1. Nederlandse Federatie voor Medisch Specialisten. Pre-operative work-up for COVID-19 infection in asymptomatic patients scheduled for surgery under general anesthesia. 2020. https://www.nvtnet.nl/sites/thorax.productie.medonline.nl/files/bijlagen/Practice%20Guideline%20Preoperative%20work%20up%20on%20possible%20COVID-19%20infection%20in%20asymptomatic%20patients%20V3.0.pdf. Accessed April 2020.

        • Harris P.A.
        • Taylor R.
        • Thielke R.
        • Payne J.
        • Gonzalez N.
        • Conde J.G.
        Research electronic data capture (REDCap)-A metadata-driven methodology and workflow process for providing translational research informatics support.
        J Biomed Inform. 2009; 42: 377-381
      2. Overheid.nl. Covid-19 cumulatieve aantallen per gemeente | Data overheid.
        • Charlson M.E.
        • Pompei P.
        • Ales K.L.
        • MacKenzie C.R.
        A new method of classifying prognostic comorbidity in longitudinal studies: development and validation.
        J Chronic Dis. 1987; 40: 373-383
        • UCLA Health
        Risk stratification: Risk stratification before elective surgery.
        • Dindo D.
        • Demartines N.
        • Clavien P.A.
        Classification of surgical complications a new proposal with evaluation in a cohort of 6336 patients and results of a survey.
        Ann Surg. 2004; 240: 205-213
        • Slankamenac K.
        • Nederlof N.
        • Pessaux P.
        • et al.
        The comprehensive complication index a novel and more sensitive endpoint for assessing outcome and reducing sample size in randomized controlled trials.
        Ann Surg. 2014; 260 (discussion 762-763): 757-762
      3. Little RJA, Rubin DB. Statistical Analysis with Missing Data. 2nd ed. Hoboken (NJ): John Wiley & Sons, Inc; 2002.

        • van Buuren S.
        • Groothuis-Oudshoorn K.
        mice: multivariate imputation by chained equations in R.
        J Stat Softw. 2011; 45: 1-67
        • Ho D.E.
        • Imai K.
        • King G.
        • Stuart E.A.
        MatchIt: nonparametric preprocessing for parametric causal inference.
        J Stat Softw. 2011; 42: 1-28
        • Worldometer Age
        sex, existing conditions of COVID-19– cases and deaths.
        • Lei S.
        • Jiang F.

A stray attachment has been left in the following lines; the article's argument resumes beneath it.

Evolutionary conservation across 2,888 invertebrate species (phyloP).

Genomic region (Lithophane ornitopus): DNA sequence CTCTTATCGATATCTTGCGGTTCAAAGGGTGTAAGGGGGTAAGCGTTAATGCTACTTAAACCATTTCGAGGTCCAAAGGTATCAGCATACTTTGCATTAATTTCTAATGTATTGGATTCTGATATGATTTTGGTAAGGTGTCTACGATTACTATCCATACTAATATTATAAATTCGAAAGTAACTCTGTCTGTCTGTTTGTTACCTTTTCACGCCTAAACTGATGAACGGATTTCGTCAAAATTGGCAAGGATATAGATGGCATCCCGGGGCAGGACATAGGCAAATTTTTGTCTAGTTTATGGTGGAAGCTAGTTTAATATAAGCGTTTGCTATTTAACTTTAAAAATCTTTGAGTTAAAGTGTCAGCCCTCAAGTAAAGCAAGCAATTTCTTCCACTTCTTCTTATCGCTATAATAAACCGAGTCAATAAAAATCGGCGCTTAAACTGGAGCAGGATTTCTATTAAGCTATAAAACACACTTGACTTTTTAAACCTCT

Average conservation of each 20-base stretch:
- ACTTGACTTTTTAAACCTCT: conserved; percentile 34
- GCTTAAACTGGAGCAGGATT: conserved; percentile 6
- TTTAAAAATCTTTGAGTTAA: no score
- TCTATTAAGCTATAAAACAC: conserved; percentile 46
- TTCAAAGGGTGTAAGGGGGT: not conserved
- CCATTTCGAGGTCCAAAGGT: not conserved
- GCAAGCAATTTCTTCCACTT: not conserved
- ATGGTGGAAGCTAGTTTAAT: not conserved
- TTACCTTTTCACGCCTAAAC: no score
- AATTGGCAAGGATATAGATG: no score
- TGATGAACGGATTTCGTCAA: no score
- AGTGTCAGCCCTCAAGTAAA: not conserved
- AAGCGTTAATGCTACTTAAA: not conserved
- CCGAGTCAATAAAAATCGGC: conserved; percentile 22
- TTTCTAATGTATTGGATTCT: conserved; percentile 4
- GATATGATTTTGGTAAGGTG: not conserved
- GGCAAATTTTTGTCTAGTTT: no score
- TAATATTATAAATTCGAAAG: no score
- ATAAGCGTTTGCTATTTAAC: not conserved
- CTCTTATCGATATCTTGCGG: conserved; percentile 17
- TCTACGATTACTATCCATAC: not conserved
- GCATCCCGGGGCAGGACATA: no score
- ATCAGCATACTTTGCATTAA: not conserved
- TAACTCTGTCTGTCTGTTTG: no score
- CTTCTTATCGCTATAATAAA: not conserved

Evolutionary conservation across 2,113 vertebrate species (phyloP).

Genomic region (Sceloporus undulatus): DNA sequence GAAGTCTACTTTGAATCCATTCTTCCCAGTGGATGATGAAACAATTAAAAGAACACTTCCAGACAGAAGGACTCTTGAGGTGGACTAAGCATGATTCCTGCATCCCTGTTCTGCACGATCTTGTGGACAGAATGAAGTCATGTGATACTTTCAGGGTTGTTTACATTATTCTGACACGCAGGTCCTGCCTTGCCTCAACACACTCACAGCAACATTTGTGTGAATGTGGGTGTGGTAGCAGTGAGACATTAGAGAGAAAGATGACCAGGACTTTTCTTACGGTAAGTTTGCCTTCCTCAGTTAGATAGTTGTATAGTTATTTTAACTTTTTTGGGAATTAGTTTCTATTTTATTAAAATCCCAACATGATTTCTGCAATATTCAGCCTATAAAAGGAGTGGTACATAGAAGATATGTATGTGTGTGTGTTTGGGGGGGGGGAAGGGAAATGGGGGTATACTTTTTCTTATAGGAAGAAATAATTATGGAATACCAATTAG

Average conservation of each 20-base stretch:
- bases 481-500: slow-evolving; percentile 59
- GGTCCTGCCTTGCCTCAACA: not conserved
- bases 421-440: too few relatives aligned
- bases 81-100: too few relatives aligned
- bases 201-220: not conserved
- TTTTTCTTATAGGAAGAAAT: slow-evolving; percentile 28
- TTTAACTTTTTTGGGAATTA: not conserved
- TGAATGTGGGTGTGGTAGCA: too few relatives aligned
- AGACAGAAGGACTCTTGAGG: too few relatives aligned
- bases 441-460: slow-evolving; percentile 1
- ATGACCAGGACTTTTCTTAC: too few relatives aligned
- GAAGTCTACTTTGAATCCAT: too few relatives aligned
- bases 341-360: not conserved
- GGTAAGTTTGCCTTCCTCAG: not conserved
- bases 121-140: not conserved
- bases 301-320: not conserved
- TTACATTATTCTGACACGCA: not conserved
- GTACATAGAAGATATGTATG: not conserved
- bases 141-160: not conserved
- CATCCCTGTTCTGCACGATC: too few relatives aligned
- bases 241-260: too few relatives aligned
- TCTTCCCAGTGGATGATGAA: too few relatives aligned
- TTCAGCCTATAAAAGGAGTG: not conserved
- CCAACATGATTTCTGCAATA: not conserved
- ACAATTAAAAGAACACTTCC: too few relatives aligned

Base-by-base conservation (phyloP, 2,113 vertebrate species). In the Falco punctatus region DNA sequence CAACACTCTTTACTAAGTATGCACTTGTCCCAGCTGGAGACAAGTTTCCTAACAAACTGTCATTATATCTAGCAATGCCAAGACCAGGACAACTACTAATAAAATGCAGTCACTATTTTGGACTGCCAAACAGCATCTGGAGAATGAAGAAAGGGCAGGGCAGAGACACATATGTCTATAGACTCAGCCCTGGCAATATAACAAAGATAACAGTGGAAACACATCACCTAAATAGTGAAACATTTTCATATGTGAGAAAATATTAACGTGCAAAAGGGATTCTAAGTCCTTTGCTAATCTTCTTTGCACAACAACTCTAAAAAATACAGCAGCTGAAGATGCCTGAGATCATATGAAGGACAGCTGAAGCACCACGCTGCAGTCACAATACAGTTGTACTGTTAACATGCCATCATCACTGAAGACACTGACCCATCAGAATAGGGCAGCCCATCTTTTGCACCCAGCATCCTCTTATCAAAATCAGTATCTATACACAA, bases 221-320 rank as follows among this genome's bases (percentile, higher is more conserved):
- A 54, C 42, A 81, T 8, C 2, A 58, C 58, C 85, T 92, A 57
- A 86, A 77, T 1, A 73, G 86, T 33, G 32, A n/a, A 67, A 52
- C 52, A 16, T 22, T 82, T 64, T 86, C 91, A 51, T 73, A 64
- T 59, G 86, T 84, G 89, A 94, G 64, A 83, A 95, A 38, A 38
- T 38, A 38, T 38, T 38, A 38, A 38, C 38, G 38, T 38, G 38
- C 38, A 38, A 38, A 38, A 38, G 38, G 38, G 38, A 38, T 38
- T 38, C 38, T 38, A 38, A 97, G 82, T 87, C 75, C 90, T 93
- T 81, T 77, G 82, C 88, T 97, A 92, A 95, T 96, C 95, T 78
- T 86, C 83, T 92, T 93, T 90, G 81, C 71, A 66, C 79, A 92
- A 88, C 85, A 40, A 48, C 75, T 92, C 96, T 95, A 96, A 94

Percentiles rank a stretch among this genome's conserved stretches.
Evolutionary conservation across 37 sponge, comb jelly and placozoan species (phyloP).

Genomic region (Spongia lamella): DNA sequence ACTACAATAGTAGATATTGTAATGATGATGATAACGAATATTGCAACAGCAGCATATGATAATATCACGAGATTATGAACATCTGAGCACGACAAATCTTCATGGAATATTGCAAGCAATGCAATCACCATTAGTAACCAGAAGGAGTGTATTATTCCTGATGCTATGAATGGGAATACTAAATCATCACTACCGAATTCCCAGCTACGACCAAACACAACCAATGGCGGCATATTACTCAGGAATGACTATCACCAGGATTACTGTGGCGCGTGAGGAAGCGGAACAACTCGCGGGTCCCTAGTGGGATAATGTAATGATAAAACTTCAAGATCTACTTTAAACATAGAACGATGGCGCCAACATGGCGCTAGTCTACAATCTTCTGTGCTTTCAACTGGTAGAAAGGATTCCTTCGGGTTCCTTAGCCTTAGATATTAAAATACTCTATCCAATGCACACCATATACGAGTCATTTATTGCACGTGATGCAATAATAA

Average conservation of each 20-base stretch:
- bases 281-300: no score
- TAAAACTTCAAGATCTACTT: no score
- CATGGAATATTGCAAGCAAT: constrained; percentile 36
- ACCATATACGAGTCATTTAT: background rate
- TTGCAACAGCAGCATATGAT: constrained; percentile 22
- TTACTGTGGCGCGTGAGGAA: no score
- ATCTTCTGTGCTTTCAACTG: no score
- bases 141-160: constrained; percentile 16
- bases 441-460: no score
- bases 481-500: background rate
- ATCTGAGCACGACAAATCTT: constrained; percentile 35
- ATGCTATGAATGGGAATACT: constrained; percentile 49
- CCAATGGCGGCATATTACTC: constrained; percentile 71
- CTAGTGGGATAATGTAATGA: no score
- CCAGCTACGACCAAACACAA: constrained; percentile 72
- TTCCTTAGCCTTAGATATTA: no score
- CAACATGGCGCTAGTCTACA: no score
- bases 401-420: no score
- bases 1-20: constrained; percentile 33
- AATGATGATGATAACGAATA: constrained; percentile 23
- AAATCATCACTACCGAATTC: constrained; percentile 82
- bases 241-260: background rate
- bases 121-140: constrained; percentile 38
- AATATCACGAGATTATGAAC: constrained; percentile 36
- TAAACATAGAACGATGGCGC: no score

• Su W.
        • et al.
        Clinical characteristics and outcomes of patients undergoing surgeries during the incubation period of COVID-19 infection.
        EClinicalMedicine. 2020; 0: 100331
        • Myles P.S.
        • Maswime S.
        Mitigating the risks of surgery during the COVID-19 pandemic.
        Lancet. 2020; 396: 2-3
        • Helmy S.A.K.
        • Wahby M.A.
        • El-Nawaway M.
        The effect of anaesthesia and surgery on plasma cytokine production.
        Anaesthesia. 1999; 54: 733-738
        • Assareh H.
        • Chen J.
        • Ou L.
        • Hillman K.
        • Flabouris A.
        Incidences and variations of hospital acquired venous thromboembolism in Australian hospitals: a population-based study.
        BMC Health Serv Res. 2016; 16: 511
        • Levi M.
        • Thachil J.
        • Iba T.
        • Levy J.H.
        Coagulation abnormalities and thrombosis in patients with COVID-19.
        Lancet Haematol. 2020; 7: e428-e440
        • Middeldorp S.
        • Coppens M.
        • van Haaps T.F.
        • et al.
        Incidence of venous thromboembolism in hospitalized patients with COVID-19.
        J Thromb Haemost. 2020; 18: 1995-2002
        • Klok F.A.
        • Kruip M.J.H.A.
        • van der Meer N.J.M.
        • et al.
        Incidence of thrombotic complications in critically ill ICU patients with COVID-19.
        Thromb Res. 2020; 191: 145-147
        • Lauer S.A.
        • Grantz K.H.
        • Bi Q.
        • et al.
        The incubation period of coronavirus disease 2019 (COVID-19) from publicly reported confirmed cases: estimation and application.
        Ann Intern Med. 2020; 172: 577-582
        • Guan W.J.
        • Ni Z.Y.
        • Hu Y.
        • et al.
        • and the China Medical Treatment Expert Group for Covid-19
        Clinical characteristics of coronavirus disease 2019 in China.
        N Engl J Med. 2020; 382: 1708-1720
        • Federatie Medisch Specialisten
        Leidraad COVID-19 coagulopathie.